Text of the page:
Sales of electric vehicles won't take off until automakers lower prices and demonstrate the economic benefits to consumers, according to a J.D. Power and Associates study of electric vehicle ownership.
Almost two years after automakers started selling battery-powered rechargeable cars in the United States, the segment is still an almost immeasurable portion of auto sales.
Nissan has sold fewer than 6,800 Leaf electric cars this year through October, and that's down 16 percent from the same period last year. Honda has leased just 48 of the electric version of the Fit this year. Mitsubishi has sold fewer than 500 of its MiEV mini-car. Startup electric car company Coda Automotive has refused to disclose how many cars it has sold.
Tesla Motors, which launched production of its high-end Model S electric hatchback, has delivered fewer than 300, and expects to sell about 3,000 this year, depending on how quickly it can ramp up production at its factory in Fremont, Calif.
Meanwhile, led by Toyota's family of hybrid vehicles, the industry will sell about 500,000 gas-electric vehicles this year, accounting for about 3.5 percent of U.S. auto sales.
People who have purchased an electric car "most often cite environmental friendliness as the most important benefit," according to the study, which the J.D. Power research firm plans to conduct annually.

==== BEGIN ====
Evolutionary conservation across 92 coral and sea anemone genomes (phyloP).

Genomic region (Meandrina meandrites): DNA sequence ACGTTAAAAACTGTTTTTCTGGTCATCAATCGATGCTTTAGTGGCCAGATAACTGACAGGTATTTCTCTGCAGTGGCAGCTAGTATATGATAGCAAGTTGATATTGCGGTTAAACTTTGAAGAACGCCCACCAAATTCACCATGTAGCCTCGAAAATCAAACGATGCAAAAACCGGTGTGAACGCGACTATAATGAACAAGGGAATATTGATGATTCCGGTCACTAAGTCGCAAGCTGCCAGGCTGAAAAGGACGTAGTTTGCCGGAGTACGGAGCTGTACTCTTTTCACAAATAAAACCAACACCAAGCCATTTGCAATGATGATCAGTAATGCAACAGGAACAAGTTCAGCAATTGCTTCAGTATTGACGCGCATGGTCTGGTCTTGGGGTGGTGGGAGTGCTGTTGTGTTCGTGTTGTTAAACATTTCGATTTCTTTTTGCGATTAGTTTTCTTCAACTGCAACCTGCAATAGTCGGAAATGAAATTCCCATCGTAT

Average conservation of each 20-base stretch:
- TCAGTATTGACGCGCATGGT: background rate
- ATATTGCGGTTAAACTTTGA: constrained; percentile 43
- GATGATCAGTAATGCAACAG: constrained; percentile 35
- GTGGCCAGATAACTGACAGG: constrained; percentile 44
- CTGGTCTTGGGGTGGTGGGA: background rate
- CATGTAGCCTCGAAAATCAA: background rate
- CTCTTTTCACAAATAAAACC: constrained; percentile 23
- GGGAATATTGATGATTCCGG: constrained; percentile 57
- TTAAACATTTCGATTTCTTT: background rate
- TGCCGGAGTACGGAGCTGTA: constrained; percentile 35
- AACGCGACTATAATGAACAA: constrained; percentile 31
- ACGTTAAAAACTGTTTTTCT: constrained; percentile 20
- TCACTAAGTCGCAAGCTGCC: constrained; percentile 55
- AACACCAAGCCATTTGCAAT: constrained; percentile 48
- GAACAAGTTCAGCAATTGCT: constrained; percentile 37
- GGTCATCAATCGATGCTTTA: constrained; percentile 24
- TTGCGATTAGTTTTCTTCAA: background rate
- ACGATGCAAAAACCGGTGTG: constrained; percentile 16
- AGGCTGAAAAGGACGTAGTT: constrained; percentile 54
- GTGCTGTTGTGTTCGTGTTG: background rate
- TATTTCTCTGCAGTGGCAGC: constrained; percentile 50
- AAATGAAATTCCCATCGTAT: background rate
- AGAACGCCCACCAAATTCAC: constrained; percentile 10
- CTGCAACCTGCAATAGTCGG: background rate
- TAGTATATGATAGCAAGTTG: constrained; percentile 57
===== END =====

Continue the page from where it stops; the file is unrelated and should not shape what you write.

Almost half — 44 percent — of EV owners ranked low emissions compared with gasoline vehicles as the top benefit of their vehicle.
But for people considering buying an electric vehicle, just 11 percent cite environmental concerns as their top reason, while 45 percent list saving money on fuel.
The study found the savings could be significant.
"EV owners report an average monthly increase in their utility bill of just $18 to recharge their vehicle's battery — which is significantly less than the $147 that they would typically pay for gasoline during the same period of time," the study said.
The problem, said Neal Oddes, senior director of the green practice at J.D. Power, is that there "still is a disconnect between the reality of the cost of an EV and the cost savings that consumers want to achieve."
A battery-powered all-electric vehicle will cost about $10,000 more than a similar gasoline-powered vehicle, he said. Based on annual fuel savings, it would take an average of 6.5 years to recoup that money.
"The payback period is longer than most consumers keep their vehicle," Oddes said. "The bottom line is that the price has to come down, which requires a technological quantum leap to reduce the battery price."